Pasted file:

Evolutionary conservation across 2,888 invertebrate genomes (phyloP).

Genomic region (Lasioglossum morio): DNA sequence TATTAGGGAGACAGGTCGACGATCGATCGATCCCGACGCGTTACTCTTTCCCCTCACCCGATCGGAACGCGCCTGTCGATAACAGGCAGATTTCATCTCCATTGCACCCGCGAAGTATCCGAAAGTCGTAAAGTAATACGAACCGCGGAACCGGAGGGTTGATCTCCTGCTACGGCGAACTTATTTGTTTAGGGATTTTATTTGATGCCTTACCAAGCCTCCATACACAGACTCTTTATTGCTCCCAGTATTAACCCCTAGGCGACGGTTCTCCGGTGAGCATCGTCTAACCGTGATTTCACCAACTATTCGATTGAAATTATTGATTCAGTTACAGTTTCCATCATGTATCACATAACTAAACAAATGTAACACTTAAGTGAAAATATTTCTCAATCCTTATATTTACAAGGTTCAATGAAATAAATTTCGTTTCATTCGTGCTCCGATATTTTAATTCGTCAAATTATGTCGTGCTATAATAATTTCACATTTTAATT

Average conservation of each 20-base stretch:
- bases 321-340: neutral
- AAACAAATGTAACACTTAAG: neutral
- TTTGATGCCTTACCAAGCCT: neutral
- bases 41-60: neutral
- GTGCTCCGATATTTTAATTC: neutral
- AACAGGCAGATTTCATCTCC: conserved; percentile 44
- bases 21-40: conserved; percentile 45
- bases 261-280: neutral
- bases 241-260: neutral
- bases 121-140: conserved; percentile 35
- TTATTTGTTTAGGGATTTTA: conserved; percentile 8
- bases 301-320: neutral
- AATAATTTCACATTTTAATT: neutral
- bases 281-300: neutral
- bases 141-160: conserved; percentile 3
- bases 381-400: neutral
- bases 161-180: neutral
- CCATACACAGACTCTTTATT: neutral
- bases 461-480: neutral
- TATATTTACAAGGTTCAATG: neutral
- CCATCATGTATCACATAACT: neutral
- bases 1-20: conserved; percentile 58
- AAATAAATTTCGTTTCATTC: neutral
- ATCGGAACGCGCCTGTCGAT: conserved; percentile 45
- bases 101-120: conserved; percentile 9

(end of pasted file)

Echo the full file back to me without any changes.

Evolutionary conservation across 2,888 invertebrate genomes (phyloP).

Genomic region (Lasioglossum morio): DNA sequence TATTAGGGAGACAGGTCGACGATCGATCGATCCCGACGCGTTACTCTTTCCCCTCACCCGATCGGAACGCGCCTGTCGATAACAGGCAGATTTCATCTCCATTGCACCCGCGAAGTATCCGAAAGTCGTAAAGTAATACGAACCGCGGAACCGGAGGGTTGATCTCCTGCTACGGCGAACTTATTTGTTTAGGGATTTTATTTGATGCCTTACCAAGCCTCCATACACAGACTCTTTATTGCTCCCAGTATTAACCCCTAGGCGACGGTTCTCCGGTGAGCATCGTCTAACCGTGATTTCACCAACTATTCGATTGAAATTATTGATTCAGTTACAGTTTCCATCATGTATCACATAACTAAACAAATGTAACACTTAAGTGAAAATATTTCTCAATCCTTATATTTACAAGGTTCAATGAAATAAATTTCGTTTCATTCGTGCTCCGATATTTTAATTCGTCAAATTATGTCGTGCTATAATAATTTCACATTTTAATT

Average conservation of each 20-base stretch:
- bases 321-340: neutral
- AAACAAATGTAACACTTAAG: neutral
- TTTGATGCCTTACCAAGCCT: neutral
- bases 41-60: neutral
- GTGCTCCGATATTTTAATTC: neutral
- AACAGGCAGATTTCATCTCC: conserved; percentile 44
- bases 21-40: conserved; percentile 45
- bases 261-280: neutral
- bases 241-260: neutral
- bases 121-140: conserved; percentile 35
- TTATTTGTTTAGGGATTTTA: conserved; percentile 8
- bases 301-320: neutral
- AATAATTTCACATTTTAATT: neutral
- bases 281-300: neutral
- bases 141-160: conserved; percentile 3
- bases 381-400: neutral
- bases 161-180: neutral
- CCATACACAGACTCTTTATT: neutral
- bases 461-480: neutral
- TATATTTACAAGGTTCAATG: neutral
- CCATCATGTATCACATAACT: neutral
- bases 1-20: conserved; percentile 58
- AAATAAATTTCGTTTCATTC: neutral
- ATCGGAACGCGCCTGTCGAT: conserved; percentile 45
- bases 101-120: conserved; percentile 9